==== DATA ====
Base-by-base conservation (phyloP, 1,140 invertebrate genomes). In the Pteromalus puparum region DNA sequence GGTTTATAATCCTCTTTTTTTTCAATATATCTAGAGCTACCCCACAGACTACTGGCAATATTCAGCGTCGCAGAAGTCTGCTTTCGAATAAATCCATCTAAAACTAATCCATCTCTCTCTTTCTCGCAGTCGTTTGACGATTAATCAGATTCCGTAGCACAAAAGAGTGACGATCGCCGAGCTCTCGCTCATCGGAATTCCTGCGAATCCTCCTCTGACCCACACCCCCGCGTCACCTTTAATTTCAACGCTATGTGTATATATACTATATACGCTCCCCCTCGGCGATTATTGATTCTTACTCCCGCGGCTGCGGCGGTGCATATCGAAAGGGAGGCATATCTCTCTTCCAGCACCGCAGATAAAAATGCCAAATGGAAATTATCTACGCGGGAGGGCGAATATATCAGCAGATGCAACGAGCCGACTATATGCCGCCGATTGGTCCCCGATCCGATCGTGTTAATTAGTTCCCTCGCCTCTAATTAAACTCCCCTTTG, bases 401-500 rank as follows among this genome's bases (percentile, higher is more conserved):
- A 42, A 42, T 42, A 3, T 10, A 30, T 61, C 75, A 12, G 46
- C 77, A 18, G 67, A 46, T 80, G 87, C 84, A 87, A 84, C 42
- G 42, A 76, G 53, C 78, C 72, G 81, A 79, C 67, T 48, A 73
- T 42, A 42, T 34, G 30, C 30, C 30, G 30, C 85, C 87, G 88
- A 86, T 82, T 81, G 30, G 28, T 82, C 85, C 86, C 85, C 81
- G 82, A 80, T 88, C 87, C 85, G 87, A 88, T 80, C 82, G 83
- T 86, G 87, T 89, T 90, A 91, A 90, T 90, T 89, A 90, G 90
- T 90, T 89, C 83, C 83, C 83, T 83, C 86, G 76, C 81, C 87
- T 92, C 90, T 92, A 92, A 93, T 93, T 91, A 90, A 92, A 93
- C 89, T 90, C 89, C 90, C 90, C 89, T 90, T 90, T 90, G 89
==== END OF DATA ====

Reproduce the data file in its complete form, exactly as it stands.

Base-by-base conservation (phyloP, 1,140 invertebrate genomes). In the Pteromalus puparum region DNA sequence GGTTTATAATCCTCTTTTTTTTCAATATATCTAGAGCTACCCCACAGACTACTGGCAATATTCAGCGTCGCAGAAGTCTGCTTTCGAATAAATCCATCTAAAACTAATCCATCTCTCTCTTTCTCGCAGTCGTTTGACGATTAATCAGATTCCGTAGCACAAAAGAGTGACGATCGCCGAGCTCTCGCTCATCGGAATTCCTGCGAATCCTCCTCTGACCCACACCCCCGCGTCACCTTTAATTTCAACGCTATGTGTATATATACTATATACGCTCCCCCTCGGCGATTATTGATTCTTACTCCCGCGGCTGCGGCGGTGCATATCGAAAGGGAGGCATATCTCTCTTCCAGCACCGCAGATAAAAATGCCAAATGGAAATTATCTACGCGGGAGGGCGAATATATCAGCAGATGCAACGAGCCGACTATATGCCGCCGATTGGTCCCCGATCCGATCGTGTTAATTAGTTCCCTCGCCTCTAATTAAACTCCCCTTTG, bases 401-500 rank as follows among this genome's bases (percentile, higher is more conserved):
- A 42, A 42, T 42, A 3, T 10, A 30, T 61, C 75, A 12, G 46
- C 77, A 18, G 67, A 46, T 80, G 87, C 84, A 87, A 84, C 42
- G 42, A 76, G 53, C 78, C 72, G 81, A 79, C 67, T 48, A 73
- T 42, A 42, T 34, G 30, C 30, C 30, G 30, C 85, C 87, G 88
- A 86, T 82, T 81, G 30, G 28, T 82, C 85, C 86, C 85, C 81
- G 82, A 80, T 88, C 87, C 85, G 87, A 88, T 80, C 82, G 83
- T 86, G 87, T 89, T 90, A 91, A 90, T 90, T 89, A 90, G 90
- T 90, T 89, C 83, C 83, C 83, T 83, C 86, G 76, C 81, C 87
- T 92, C 90, T 92, A 92, A 93, T 93, T 91, A 90, A 92, A 93
- C 89, T 90, C 89, C 90, C 90, C 89, T 90, T 90, T 90, G 89